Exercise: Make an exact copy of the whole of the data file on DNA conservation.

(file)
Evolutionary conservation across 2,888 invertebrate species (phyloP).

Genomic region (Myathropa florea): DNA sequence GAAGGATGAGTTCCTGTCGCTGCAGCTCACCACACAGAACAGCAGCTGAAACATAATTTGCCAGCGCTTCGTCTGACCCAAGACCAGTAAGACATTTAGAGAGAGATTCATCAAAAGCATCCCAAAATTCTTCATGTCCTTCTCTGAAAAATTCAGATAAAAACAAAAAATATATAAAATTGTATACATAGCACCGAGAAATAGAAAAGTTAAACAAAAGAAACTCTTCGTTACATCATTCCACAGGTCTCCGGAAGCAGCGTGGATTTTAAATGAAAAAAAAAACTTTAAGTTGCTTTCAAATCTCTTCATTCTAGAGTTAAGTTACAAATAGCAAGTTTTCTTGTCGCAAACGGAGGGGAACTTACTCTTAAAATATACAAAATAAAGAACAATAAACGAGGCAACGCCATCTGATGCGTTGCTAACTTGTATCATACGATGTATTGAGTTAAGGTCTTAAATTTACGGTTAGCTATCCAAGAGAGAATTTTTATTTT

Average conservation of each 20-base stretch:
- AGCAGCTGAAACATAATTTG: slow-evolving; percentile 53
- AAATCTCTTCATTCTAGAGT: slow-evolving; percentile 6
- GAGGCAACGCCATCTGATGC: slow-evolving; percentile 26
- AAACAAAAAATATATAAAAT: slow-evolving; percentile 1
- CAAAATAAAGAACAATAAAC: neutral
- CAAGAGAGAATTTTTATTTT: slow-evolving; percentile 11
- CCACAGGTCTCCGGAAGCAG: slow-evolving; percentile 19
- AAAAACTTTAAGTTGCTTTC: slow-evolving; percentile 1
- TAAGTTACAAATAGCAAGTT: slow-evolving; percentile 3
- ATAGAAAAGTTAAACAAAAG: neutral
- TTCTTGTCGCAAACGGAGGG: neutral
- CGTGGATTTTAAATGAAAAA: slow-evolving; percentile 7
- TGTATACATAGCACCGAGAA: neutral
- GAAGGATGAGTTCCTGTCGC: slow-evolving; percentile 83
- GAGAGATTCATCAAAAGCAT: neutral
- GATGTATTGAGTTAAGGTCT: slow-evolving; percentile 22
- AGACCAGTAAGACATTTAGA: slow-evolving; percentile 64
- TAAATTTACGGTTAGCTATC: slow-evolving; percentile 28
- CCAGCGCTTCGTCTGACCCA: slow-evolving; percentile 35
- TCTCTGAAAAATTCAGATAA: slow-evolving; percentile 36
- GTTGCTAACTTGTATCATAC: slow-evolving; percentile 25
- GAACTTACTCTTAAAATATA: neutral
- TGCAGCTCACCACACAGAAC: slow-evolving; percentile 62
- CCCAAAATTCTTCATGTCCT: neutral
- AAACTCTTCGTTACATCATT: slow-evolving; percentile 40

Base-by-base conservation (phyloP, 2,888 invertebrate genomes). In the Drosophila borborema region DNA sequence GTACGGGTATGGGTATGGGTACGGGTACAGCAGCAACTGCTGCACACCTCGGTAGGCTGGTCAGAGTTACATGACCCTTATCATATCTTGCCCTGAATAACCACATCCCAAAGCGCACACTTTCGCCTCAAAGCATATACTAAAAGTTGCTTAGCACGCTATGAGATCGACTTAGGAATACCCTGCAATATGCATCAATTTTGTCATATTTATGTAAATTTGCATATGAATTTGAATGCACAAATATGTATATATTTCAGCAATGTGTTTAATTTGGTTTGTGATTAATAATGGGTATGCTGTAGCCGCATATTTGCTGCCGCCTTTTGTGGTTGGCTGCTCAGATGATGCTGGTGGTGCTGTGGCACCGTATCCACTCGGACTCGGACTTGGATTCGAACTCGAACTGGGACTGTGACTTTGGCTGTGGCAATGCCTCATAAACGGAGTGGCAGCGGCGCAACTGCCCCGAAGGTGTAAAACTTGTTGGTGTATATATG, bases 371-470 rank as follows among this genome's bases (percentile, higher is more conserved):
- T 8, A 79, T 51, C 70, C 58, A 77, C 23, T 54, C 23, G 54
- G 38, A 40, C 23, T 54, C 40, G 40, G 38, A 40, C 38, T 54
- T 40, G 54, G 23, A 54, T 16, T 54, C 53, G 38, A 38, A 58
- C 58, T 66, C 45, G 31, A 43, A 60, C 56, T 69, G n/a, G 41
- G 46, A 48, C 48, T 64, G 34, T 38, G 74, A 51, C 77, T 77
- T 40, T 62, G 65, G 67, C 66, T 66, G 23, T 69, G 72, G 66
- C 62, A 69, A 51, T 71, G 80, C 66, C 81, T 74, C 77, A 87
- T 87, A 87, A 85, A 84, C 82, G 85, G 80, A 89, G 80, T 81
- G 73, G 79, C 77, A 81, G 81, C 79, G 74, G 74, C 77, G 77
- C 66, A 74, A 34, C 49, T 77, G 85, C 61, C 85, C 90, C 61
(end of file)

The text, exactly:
Evolutionary conservation across 2,888 invertebrate species (phyloP).

Genomic region (Myathropa florea): DNA sequence GAAGGATGAGTTCCTGTCGCTGCAGCTCACCACACAGAACAGCAGCTGAAACATAATTTGCCAGCGCTTCGTCTGACCCAAGACCAGTAAGACATTTAGAGAGAGATTCATCAAAAGCATCCCAAAATTCTTCATGTCCTTCTCTGAAAAATTCAGATAAAAACAAAAAATATATAAAATTGTATACATAGCACCGAGAAATAGAAAAGTTAAACAAAAGAAACTCTTCGTTACATCATTCCACAGGTCTCCGGAAGCAGCGTGGATTTTAAATGAAAAAAAAAACTTTAAGTTGCTTTCAAATCTCTTCATTCTAGAGTTAAGTTACAAATAGCAAGTTTTCTTGTCGCAAACGGAGGGGAACTTACTCTTAAAATATACAAAATAAAGAACAATAAACGAGGCAACGCCATCTGATGCGTTGCTAACTTGTATCATACGATGTATTGAGTTAAGGTCTTAAATTTACGGTTAGCTATCCAAGAGAGAATTTTTATTTT

Average conservation of each 20-base stretch:
- AGCAGCTGAAACATAATTTG: slow-evolving; percentile 53
- AAATCTCTTCATTCTAGAGT: slow-evolving; percentile 6
- GAGGCAACGCCATCTGATGC: slow-evolving; percentile 26
- AAACAAAAAATATATAAAAT: slow-evolving; percentile 1
- CAAAATAAAGAACAATAAAC: neutral
- CAAGAGAGAATTTTTATTTT: slow-evolving; percentile 11
- CCACAGGTCTCCGGAAGCAG: slow-evolving; percentile 19
- AAAAACTTTAAGTTGCTTTC: slow-evolving; percentile 1
- TAAGTTACAAATAGCAAGTT: slow-evolving; percentile 3
- ATAGAAAAGTTAAACAAAAG: neutral
- TTCTTGTCGCAAACGGAGGG: neutral
- CGTGGATTTTAAATGAAAAA: slow-evolving; percentile 7
- TGTATACATAGCACCGAGAA: neutral
- GAAGGATGAGTTCCTGTCGC: slow-evolving; percentile 83
- GAGAGATTCATCAAAAGCAT: neutral
- GATGTATTGAGTTAAGGTCT: slow-evolving; percentile 22
- AGACCAGTAAGACATTTAGA: slow-evolving; percentile 64
- TAAATTTACGGTTAGCTATC: slow-evolving; percentile 28
- CCAGCGCTTCGTCTGACCCA: slow-evolving; percentile 35
- TCTCTGAAAAATTCAGATAA: slow-evolving; percentile 36
- GTTGCTAACTTGTATCATAC: slow-evolving; percentile 25
- GAACTTACTCTTAAAATATA: neutral
- TGCAGCTCACCACACAGAAC: slow-evolving; percentile 62
- CCCAAAATTCTTCATGTCCT: neutral
- AAACTCTTCGTTACATCATT: slow-evolving; percentile 40

Base-by-base conservation (phyloP, 2,888 invertebrate genomes). In the Drosophila borborema region DNA sequence GTACGGGTATGGGTATGGGTACGGGTACAGCAGCAACTGCTGCACACCTCGGTAGGCTGGTCAGAGTTACATGACCCTTATCATATCTTGCCCTGAATAACCACATCCCAAAGCGCACACTTTCGCCTCAAAGCATATACTAAAAGTTGCTTAGCACGCTATGAGATCGACTTAGGAATACCCTGCAATATGCATCAATTTTGTCATATTTATGTAAATTTGCATATGAATTTGAATGCACAAATATGTATATATTTCAGCAATGTGTTTAATTTGGTTTGTGATTAATAATGGGTATGCTGTAGCCGCATATTTGCTGCCGCCTTTTGTGGTTGGCTGCTCAGATGATGCTGGTGGTGCTGTGGCACCGTATCCACTCGGACTCGGACTTGGATTCGAACTCGAACTGGGACTGTGACTTTGGCTGTGGCAATGCCTCATAAACGGAGTGGCAGCGGCGCAACTGCCCCGAAGGTGTAAAACTTGTTGGTGTATATATG, bases 371-470 rank as follows among this genome's bases (percentile, higher is more conserved):
- T 8, A 79, T 51, C 70, C 58, A 77, C 23, T 54, C 23, G 54
- G 38, A 40, C 23, T 54, C 40, G 40, G 38, A 40, C 38, T 54
- T 40, G 54, G 23, A 54, T 16, T 54, C 53, G 38, A 38, A 58
- C 58, T 66, C 45, G 31, A 43, A 60, C 56, T 69, G n/a, G 41
- G 46, A 48, C 48, T 64, G 34, T 38, G 74, A 51, C 77, T 77
- T 40, T 62, G 65, G 67, C 66, T 66, G 23, T 69, G 72, G 66
- C 62, A 69, A 51, T 71, G 80, C 66, C 81, T 74, C 77, A 87
- T 87, A 87, A 85, A 84, C 82, G 85, G 80, A 89, G 80, T 81
- G 73, G 79, C 77, A 81, G 81, C 79, G 74, G 74, C 77, G 77
- C 66, A 74, A 34, C 49, T 77, G 85, C 61, C 85, C 90, C 61